|Charles Walmsley was born in Ambleside in 1862 and lived most of his life
in Prospect Cottage. His working life was spent as a landscape
photographer capturing images of the Lake District's villages and fells.
He began his career working as an apprentice with Moses Bowness of Ambleside who
specialised in portrait work. Walmsley however preferred landscapes.
Any portraits he did take were shot outside where possible, away from the
artificial studio environment. In 1894 he went into business with his
brother, James, and set up premises on Rydal Road. James concentrated on
portraits, whilst Charles developed techniques out of doors.
Portraits, however, provided a steady
income which allowed him to experiment more with landscape photography,
particularly developing his use of 'photogravure' - a technique whereby an image
is formed on a metal plate by a series of tiny holes. Through this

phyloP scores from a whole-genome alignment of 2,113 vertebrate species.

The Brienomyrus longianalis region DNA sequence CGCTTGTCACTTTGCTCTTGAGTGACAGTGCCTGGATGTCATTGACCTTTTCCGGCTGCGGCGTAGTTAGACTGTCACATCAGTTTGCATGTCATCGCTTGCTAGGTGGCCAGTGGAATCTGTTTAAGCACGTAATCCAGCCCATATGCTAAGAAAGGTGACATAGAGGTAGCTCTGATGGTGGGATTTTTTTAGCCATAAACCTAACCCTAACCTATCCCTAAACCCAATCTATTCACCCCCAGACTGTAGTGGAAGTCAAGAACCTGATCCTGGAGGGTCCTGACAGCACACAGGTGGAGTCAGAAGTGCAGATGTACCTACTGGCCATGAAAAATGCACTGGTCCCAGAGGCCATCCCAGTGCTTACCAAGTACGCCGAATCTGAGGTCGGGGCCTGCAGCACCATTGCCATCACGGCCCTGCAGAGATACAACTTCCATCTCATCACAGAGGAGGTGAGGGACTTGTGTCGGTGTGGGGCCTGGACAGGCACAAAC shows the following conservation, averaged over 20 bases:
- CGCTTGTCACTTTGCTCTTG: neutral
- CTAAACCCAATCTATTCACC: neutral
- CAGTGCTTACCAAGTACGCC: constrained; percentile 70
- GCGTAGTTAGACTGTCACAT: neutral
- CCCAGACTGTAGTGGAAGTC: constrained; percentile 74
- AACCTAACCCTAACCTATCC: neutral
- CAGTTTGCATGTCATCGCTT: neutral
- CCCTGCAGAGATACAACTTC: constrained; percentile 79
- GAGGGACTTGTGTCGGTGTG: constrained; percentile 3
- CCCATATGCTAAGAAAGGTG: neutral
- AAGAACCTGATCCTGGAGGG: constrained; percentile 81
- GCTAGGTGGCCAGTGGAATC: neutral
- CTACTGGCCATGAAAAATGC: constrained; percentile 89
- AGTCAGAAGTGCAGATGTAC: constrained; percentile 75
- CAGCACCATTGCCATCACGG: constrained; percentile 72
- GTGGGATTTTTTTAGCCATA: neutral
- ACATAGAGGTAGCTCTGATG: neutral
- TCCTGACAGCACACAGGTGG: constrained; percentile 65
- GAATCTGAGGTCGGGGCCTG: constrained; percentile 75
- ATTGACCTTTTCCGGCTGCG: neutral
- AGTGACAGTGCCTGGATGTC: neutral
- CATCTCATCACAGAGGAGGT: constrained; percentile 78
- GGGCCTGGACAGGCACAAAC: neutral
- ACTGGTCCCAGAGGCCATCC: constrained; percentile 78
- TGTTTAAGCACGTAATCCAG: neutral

technique, Walmsley was able to produce prints quickly and cheaply. From
this, his reputation developed and he began selling his work in some of the big
city stores. He even reached America where President Woodrow Wilson had a
wall in the White House devoted entirely to Walmsley's work. Walmsley won
many prizes for his work and his most famous picture is possibly 'The Shepherd'
which was insured for the great sum of £1000 and evoked the nostalgia of a
Lakeland life now gone.
Walmsley image titled "You shall not go"
from the Armitt Collection
Walmsley was said to be a gentle, unassuming man, a staunch
Methodist and a member of the Band of Hope. He was a also a keen fisherman
and book collector. He retired in 1929 as a familiar and respected figure
and died in 1941 after a short illness in Prospect Cottage.
See and learn more of Walmsley's work in the Armitt Library and
in the book 'Victorian Lakeland Photographers' by Stephen F. Kelly, 1991